Rowe has been a Fulbright Scholar, Regional Scholar for the Society of Biblical Literature, chair of the Society’s Southeastern Region New Testament section, president of the Society’s Southeastern Region, and was elected to the Studiorum Novi Testamenti Societas. He was awarded a Lilly Faculty Fellowship, a Christian Faith and Life Grant from the Louisville Institute, the John Templeton Prize for Theological Promise, the Paul J. Achtemeier Award, and a Distinguished Scholars grant from the McDonald Agape Foundation.

Emmy Yang is an internal medicine resident at the University of North Carolina-Chapel Hill and a graduate of Icahn School of Medicine at Mt. Sinai. As a medical student, she completed a Master of Theological Studies as a TMC Fellow at Duke Divinity School. Her thesis focused on “a theological exploration of time and implications on medicine and care for the elderly.” She has published in the Journal of the American Geriatrics Society, CMDA Today, and Christianity Today and has been recognized for her patient-centered care with induction into the Gold Humanism Honorary Society. She is constantly humbled by the practice of medicine and the friends and mentors she has met through TMC. 

Saturday, October 7, 6:15pm: A Theology of Flourishing For All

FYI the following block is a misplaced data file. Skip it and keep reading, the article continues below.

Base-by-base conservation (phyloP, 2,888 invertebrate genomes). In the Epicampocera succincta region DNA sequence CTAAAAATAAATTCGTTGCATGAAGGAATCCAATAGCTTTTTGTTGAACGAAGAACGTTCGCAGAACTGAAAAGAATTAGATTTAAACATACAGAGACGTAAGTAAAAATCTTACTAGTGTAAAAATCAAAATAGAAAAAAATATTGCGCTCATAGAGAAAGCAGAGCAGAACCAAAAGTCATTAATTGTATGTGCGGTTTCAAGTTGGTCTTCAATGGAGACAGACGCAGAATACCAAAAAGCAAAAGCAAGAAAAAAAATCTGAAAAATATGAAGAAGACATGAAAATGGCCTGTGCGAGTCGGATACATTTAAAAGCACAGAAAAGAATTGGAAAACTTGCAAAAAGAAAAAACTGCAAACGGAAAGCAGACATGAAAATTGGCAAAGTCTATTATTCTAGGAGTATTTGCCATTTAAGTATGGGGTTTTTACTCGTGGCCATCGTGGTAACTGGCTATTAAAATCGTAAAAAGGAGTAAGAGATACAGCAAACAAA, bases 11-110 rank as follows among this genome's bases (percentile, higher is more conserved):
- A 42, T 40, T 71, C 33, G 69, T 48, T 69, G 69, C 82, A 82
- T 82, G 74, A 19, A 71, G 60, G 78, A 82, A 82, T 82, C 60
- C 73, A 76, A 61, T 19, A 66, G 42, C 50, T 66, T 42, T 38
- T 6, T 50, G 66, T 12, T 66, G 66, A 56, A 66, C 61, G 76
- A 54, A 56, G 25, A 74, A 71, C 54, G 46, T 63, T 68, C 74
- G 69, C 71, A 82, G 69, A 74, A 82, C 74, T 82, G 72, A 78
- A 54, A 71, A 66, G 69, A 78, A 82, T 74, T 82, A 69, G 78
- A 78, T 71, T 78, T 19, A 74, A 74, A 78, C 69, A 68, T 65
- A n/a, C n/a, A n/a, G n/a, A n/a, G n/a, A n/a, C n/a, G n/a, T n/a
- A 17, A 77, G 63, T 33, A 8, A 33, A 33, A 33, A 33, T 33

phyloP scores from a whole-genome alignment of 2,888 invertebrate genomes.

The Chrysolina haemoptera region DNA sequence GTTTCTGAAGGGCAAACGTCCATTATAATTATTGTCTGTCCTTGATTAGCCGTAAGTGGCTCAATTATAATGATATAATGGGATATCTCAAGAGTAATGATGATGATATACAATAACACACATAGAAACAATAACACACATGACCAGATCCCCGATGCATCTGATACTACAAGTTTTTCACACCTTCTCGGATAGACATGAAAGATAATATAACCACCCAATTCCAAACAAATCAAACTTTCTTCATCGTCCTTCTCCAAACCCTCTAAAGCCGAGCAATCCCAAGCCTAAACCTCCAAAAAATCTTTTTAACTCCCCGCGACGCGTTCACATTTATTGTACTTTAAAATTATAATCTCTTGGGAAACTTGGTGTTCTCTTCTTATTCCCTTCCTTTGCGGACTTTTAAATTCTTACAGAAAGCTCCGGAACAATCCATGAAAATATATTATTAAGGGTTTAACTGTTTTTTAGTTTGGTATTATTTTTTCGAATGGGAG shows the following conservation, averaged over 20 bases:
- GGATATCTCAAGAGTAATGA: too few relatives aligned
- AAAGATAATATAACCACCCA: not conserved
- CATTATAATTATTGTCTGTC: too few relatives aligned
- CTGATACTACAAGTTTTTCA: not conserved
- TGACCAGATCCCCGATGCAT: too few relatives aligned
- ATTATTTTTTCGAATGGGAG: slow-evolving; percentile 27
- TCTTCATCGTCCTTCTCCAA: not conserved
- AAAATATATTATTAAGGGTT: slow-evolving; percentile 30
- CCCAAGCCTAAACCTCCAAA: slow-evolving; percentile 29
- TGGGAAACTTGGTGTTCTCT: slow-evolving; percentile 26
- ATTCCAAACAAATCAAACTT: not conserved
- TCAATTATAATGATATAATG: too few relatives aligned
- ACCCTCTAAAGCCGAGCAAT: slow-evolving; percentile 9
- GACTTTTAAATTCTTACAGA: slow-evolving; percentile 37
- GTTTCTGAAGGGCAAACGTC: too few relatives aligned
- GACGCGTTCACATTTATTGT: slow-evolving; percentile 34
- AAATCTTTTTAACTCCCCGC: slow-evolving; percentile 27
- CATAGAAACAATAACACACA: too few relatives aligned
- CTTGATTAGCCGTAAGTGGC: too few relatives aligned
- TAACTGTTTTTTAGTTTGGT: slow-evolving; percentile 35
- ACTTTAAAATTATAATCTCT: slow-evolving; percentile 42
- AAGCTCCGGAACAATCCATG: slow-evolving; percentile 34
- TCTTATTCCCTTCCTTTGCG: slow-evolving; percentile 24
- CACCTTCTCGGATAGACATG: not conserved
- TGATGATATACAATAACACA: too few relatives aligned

Wylin Wilson’s work lies at the intersection of religion, gender, and bioethics. Her academic interests also include rural bioethics and Black church studies. Prior to joining Duke Divinity School in 2020, she was a teaching faculty member at the Harvard Medical School Center for Bioethics and a senior fellow at the Center for the Study of World Religions at Harvard Divinity School. She has also served as visiting lecturer and research associate at the Harvard Divinity School Women’s Studies in Religion Program. Professor Wilson is the former associate director of Education at the Tuskegee University National Center for Bioethics in Research and Health Care, and former faculty member in the College of Agriculture, Environment, and Nutrition Sciences at Tuskegee University, Tuskegee, Alabama. Professor Wilson served on the Mount Auburn Hospital Ethics Committee in Cambridge, Mass., the advisory board for the Rural Child Hunger Summit, and as volunteer spiritual care giver for Somerville-Cambridge Elder Services in Somerville, Mass. She is a member of the American Academy of Religion’s Bioethics and Religion Program Unit Steering Committee. Among her publications is her book, Economic Ethics and the Black Church.